Some people have a bad hair day. For Algy Tuckett, his hair is the least of his problems. One October morning in 1932, Algy, a 22-year old junior clerk at Gurney and Barman's wool mill, awakes to find himself transformed into a frail old clown. In fact, not only has his appearance changed, but so have his surroundings and all the people he knows.
The dictionary definition of an Auguste is a circus clown. This archetype is what Algy has become, the ragged little hobo who gets the pie in his face. Surprisingly unperturbed by this, he attempts to make it to his office, or to a doctor's, determined to find a way out of the bad dream. Despite his best efforts, however, he becomes waylaid at every turn by a cast of wonderfully grotesque characters and a series of surrealistic episodes beyond his control.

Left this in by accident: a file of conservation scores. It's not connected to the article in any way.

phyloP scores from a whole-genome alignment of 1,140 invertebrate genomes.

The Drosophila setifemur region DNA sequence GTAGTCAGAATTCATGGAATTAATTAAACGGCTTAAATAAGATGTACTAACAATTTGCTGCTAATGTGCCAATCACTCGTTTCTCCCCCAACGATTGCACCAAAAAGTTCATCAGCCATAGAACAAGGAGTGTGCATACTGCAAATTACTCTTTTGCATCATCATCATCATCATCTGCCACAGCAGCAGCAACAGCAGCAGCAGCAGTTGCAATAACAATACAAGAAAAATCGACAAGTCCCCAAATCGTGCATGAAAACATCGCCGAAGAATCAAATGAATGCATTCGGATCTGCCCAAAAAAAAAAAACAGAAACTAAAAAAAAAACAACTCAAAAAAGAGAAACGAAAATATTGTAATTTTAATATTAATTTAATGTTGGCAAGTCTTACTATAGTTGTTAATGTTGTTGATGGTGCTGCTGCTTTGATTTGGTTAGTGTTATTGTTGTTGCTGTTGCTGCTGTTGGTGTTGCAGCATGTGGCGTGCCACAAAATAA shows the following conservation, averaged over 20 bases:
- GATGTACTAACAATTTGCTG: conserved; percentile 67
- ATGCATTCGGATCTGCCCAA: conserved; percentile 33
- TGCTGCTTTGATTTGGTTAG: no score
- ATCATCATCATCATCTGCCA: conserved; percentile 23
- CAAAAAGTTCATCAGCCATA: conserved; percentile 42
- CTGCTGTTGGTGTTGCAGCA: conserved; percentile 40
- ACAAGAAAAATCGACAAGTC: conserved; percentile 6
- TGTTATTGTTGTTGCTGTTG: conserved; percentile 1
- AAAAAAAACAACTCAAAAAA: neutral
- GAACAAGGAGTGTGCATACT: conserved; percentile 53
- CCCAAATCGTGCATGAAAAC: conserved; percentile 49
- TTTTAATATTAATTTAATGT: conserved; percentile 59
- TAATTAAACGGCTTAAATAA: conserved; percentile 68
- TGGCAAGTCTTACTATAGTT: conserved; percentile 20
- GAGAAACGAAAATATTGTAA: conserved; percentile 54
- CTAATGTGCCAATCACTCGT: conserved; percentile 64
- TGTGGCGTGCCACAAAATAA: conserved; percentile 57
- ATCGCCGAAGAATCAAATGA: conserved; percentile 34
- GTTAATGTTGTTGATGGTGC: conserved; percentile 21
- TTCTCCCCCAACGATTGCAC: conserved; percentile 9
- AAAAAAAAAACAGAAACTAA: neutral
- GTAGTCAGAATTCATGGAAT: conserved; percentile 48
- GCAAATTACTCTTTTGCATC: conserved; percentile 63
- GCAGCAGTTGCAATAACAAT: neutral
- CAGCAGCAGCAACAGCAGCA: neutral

The Auguste is a rich and intricate novel that offers a poetic and entertaining tapestry. This fascinating work manages to portray an absurd world where the way out is not what it would appear to be.
About the Author:
Keith Blackburn grew up in Wakefield, Yorkshire, England, where he still resides, working as a full-time self-employed artist. His influences for The Auguste are many, most prominently Kafka's Metamorphosis.
Blackburn's previous published books are Between Septembers, Lamentations of a Young Pig, Changes in a Landscape, Feathers for Laura, and Grandma's Garden. He is currently working on his next book, a sequel to The Auguste entitled Pilgrim.
Publisher's website: http://sbpra.com/KeithBlackburn